Between 1233 and 1237, Otto was mostly with the Papal court, acting as auditor again. In May 1236, King Henry III of England requested a Papal legate be sent to his kingdom to resolve both internal disputes and a dispute with King Alexander II of Scotland. In August 1236, Gregory IX appointed Otto as legate a latere. He left on 13 April 1237, arriving in England in July. His remit covered not only England, but Scotland and Ireland also.[1]

Otto presided over the negotiations between Henry III and Alexander II that began on 14 September 1237 and ended with the signing of the Treaty of York on 25 September. He then presided over the a council of the English church in London, which adopted reforms in line with the Fourth Lateran Council of 1215. The statutes promulgated by Otto after this council are transmitted in more than sixty manuscripts.[1]

He mediated between the Archbishop of Canterbury and Archbishop of York in London in 1237. When in July 1237 he came to Osney Abbey, a brawl broke out between a group of scholars from the university and the cardinal's men in which the legate's cook was killed. Otto himself was locked for safety in the abbey tower, emerging unscathed to lay the city under interdict in reprisal. In 1240 he visited Shaftesbury Abbey and confirmed a charter of 1191, the first entered in the Glastonbury chartulary.[citation needed]

Otto resided in London throughout most of 1238 and 1239. On 10 November 1238, he attended a meeting of the provincial chapter of Benedictine abbots and priors. In 1239, he went to Scotland to publish the excommunication of the Emperor Frederick II. In October he held a council in Edinburgh to introduce the Lateran reforms to the Scottish church. He visited Ireland to do the same before returning to London, where he spent the next year. He left England on 29 December 1240.[1]

Otto and James of Pecorara (in cardinal's hats) captured at the battle of Giglio in 1241, from a copy of the Nuova Cronica
Otto and James of Pecorara (in cardinal's hats) captured at the battle of Giglio in 1241, from a copy of the Nuova Cronica


Gregory IX had scheduled a general council for Easter 1241 at Rome. Otto, with many other churchman, including James of Pecorara, took ship at Genoa for Rome. The Genoese fleet was intercepted by the pro-imperial fleet of Pisa and defeated in a battle of Giglio on 3 May 1241. Otto and James were captured and brought to Salerno in the Kingdom of Sicily. Otto received better treatment than James, perhaps because he was seen as more valuable in negotiations.[1]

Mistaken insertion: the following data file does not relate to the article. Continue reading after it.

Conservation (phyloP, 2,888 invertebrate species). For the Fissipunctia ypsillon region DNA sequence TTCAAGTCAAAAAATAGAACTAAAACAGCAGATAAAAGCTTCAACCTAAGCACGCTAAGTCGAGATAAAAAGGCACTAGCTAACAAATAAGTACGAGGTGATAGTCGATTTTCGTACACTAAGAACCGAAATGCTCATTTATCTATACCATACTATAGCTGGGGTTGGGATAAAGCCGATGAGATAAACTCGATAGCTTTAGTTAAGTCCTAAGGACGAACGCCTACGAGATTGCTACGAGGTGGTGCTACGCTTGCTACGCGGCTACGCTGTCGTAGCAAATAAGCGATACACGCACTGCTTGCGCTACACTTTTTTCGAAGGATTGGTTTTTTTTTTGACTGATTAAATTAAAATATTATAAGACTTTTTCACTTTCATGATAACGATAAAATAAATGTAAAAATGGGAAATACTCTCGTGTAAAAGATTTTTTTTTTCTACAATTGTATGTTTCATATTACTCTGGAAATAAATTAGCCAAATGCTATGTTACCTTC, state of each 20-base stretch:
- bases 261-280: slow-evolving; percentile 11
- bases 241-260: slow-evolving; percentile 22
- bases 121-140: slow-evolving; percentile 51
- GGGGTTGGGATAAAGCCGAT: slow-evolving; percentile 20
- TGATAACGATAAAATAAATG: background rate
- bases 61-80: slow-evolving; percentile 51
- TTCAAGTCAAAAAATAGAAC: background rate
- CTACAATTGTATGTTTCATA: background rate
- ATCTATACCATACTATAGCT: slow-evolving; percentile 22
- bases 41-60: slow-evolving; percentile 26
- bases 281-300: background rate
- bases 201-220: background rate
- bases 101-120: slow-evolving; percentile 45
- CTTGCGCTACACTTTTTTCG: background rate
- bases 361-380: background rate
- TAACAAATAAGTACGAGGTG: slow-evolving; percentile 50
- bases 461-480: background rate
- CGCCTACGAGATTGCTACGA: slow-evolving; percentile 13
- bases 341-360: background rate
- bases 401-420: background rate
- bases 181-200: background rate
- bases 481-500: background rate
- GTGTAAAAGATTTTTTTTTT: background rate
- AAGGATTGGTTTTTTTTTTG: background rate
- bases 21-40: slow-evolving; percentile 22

After the death of Gregory IX on 21 August 1241, the College of Cardinals persuaded Frederick II to allow Otto and James to participate in the election of a successor provided that afterwards they return to prison. Frederick may have hoped to strengthen his hand through Otto's election as pope. Otto took part in both the election of 1241 that chose Celestine IV and the election of 1243 that chose Innocent IV.[1]

Final years and death

Freed at some point, Otto was transferred by Innocent IV from the diaconate of San Nicola to the bishopric of Porto e Santa Rufina on 28 May 1244. This constituted a promotion and a reward for his loyalty during his imprisonment. On the eve of the First Council of Lyon, Innocent dispatched him to Germany to negotiate peace with Frederick II and to regularize the Humiliati, a new religious movement.[1]

Otto's last years were spent in the Papal court at Lyon, often acting as an auditor. He is last mentioned in February 1249 and a notice of 23 January 1251 records him as dead. He probably died late in 1250 or in the first weeks of 1251. He died at Lyon and was buried in the convent of the Dominicans there.[1]


  1. ^ Othon de Montferrat, Ottone Candido, Otto of Toneno, Ottone da Tonengo, Otto de Thonengo, Oddone di Monferrato.


  1. ^ a b c d e f g h i j k l m n Silanos 2014.
  2. ^ MODENA, O.Carth., Guglielmo di (ca. 1184–1251) Archived 17 March 2018 at the Wayback Machine In: Salvador Miranda: The Cardinals of the Holy Roman Church. Website of Florida International University.


  • Abulafia, David (1988). Frederick II: A Medieval Emperor. Allen Lane.
  • Davies, Adam (2007). "The Appointment of Cardinal-deacon Otto as Legate in Britain (1237)". In Björn Weiler; Janet Burton; Phillipp Schofield (eds.). Thirteenth Century England XI: Proceedings of the Gregynog Conference, 2005. Boydell Press. pp. 147–158.
  • Fletcher, Stella (2017). The Popes and Britain: A History of Rule, Rupture and Reconciliation. I. B. Tauris.
  • Silanos, Pietro (2014). "Ottone da Tonengo". Dizionario Biografico degli Italiani, Volume 80: Ottone–Pansa (in Italian). Rome: Istituto dell'Enciclopedia Italiana.

External links

  • Biography in Salvador Miranda, The Cardinals of the Holy Roman Church, Florida International University.
This page was last edited on 13 February 2021, at 16:35